Why `set cpoptions+=J`? #1

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orpheuslummis opened this Issue Feb 1, 2012 · 2 comments

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@orpheuslummis

Hello. I'm intriged by the reason why you're ending your sentences with two spaces instead of the more conventional one space. Could you enlighten me on this?

Semi-related: I'm currently reading Learn Vimscript the Hard Way. I'm loving it so much. Thanks a lot.

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sjl Feb 4, 2012

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I'm a two-spacer. I learned that way and have been doing it my whole life.

Lately there's been a resurgence of people saying stuff like "we don't use typewriters any more, you shouldn't use two spaces, you caveman!" That dumb Slate article that came out a while ago probably had something to do with this movement.

Here's the thing: people didn't two-space with typewriters just because they were using a typewriter. They two-spaced with typewriters because typewriters used a monospaced font.

What else uses monospaced fonts?

Text editors!

When I'm looking at sentences in a monospaced font (as I am right now while writing this in Vim) having two spaces between them makes them much easier to read. At least, it looks better to my eyes, and this is how the whole trend got started, so I think most people will agree on that.

It also has the added benefit of letting me use cpoptions+=J, which makes Vim's sentence text object more robust (abbreviations like Mr. and Dr. won't break it).

I'm not personally convinced that one space actually does look better with a non-monospaced font, but a bunch of people say it does, so what happens when the stuff I write is rendered and viewed with a variable width font? When this comment actually gets published on GitHub it will be as HTML, which doesn't render the extra space. The same goes for all my blog posts and documentation.

I'm not sure about email clients, but I think most of them will display emails either in monospaced plaintext (where two spaces looks good) or as HTML (which collapses the spaces). There may be some that display two spaces in a non-monospaced font, but I'm willing to live with that.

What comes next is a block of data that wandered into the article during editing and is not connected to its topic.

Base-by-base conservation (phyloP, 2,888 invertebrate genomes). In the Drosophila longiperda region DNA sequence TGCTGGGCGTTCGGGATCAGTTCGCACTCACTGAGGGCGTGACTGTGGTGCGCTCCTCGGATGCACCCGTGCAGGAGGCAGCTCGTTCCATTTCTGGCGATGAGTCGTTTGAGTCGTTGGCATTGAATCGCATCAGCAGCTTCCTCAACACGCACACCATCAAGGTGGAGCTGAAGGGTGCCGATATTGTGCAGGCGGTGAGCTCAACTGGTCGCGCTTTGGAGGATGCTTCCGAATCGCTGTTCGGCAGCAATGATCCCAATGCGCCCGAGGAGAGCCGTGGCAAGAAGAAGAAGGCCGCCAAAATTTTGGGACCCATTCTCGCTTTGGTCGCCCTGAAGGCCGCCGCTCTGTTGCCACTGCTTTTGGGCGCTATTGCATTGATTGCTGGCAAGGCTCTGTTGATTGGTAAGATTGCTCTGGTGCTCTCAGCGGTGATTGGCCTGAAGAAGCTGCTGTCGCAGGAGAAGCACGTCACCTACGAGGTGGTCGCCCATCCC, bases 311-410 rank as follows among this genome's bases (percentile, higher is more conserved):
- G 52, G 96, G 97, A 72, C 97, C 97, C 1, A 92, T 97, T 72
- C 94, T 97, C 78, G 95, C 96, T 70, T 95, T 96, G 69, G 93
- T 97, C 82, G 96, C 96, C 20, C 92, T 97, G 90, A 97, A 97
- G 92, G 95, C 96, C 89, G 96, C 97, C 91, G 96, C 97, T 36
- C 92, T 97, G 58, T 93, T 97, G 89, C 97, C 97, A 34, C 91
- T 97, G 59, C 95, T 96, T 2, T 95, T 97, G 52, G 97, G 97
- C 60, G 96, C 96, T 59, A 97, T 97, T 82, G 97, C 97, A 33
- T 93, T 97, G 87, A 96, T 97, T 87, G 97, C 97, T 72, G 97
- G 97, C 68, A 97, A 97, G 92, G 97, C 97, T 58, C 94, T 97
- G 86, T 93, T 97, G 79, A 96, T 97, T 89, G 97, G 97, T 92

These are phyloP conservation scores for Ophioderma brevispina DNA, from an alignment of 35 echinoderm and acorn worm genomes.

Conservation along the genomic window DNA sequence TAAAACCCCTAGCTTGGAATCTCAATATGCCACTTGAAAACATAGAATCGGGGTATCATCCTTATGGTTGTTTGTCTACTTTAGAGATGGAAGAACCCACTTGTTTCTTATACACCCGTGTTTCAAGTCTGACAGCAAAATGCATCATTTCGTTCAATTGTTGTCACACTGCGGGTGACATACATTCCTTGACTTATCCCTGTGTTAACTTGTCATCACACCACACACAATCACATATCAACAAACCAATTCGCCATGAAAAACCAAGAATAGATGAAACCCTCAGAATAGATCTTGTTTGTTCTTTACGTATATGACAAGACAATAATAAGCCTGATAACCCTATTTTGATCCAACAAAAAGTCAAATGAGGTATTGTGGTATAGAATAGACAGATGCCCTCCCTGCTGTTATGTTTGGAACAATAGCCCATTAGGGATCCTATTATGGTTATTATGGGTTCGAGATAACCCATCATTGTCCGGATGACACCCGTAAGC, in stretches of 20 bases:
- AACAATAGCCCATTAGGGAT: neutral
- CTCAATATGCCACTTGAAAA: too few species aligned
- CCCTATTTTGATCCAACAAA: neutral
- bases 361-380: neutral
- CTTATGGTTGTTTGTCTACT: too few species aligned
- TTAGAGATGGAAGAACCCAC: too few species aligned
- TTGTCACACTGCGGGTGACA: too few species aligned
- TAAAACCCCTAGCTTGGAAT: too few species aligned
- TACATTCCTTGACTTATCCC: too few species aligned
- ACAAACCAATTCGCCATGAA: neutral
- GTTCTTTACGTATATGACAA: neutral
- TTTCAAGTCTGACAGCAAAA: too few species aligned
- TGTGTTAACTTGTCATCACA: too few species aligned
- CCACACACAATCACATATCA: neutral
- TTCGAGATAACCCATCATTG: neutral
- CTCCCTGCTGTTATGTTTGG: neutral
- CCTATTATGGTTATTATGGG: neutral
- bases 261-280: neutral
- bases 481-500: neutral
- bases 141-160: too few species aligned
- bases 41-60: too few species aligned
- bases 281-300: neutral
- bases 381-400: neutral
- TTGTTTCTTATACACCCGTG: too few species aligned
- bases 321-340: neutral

So in a nutshell:

  • I pretty much never write in a program/format where the output will look bad because of my two-spacing.
  • The text will look better as I'm writing it.
  • It gives me a tangible advantage (robust sentence text objects) while writing and editing.

I'll be a two-spacer for the forseeable future.

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sjl commented Feb 4, 2012

I'm a two-spacer. I learned that way and have been doing it my whole life.

Lately there's been a resurgence of people saying stuff like "we don't use typewriters any more, you shouldn't use two spaces, you caveman!" That dumb Slate article that came out a while ago probably had something to do with this movement.

Here's the thing: people didn't two-space with typewriters just because they were using a typewriter. They two-spaced with typewriters because typewriters used a monospaced font.

What else uses monospaced fonts?

Text editors!

When I'm looking at sentences in a monospaced font (as I am right now while writing this in Vim) having two spaces between them makes them much easier to read. At least, it looks better to my eyes, and this is how the whole trend got started, so I think most people will agree on that.

It also has the added benefit of letting me use cpoptions+=J, which makes Vim's sentence text object more robust (abbreviations like Mr. and Dr. won't break it).

I'm not personally convinced that one space actually does look better with a non-monospaced font, but a bunch of people say it does, so what happens when the stuff I write is rendered and viewed with a variable width font? When this comment actually gets published on GitHub it will be as HTML, which doesn't render the extra space. The same goes for all my blog posts and documentation.

I'm not sure about email clients, but I think most of them will display emails either in monospaced plaintext (where two spaces looks good) or as HTML (which collapses the spaces). There may be some that display two spaces in a non-monospaced font, but I'm willing to live with that.

So in a nutshell:

  • I pretty much never write in a program/format where the output will look bad because of my two-spacing.
  • The text will look better as I'm writing it.
  • It gives me a tangible advantage (robust sentence text objects) while writing and editing.

I'll be a two-spacer for the forseeable future.

@sjl

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sjl Feb 4, 2012

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And of course GitHub refuses to render that comment as Markdown, despite what this text above the comment box says. Sigh.

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sjl commented Feb 4, 2012

And of course GitHub refuses to render that comment as Markdown, despite what this text above the comment box says. Sigh.

@sjl sjl closed this Jul 11, 2013

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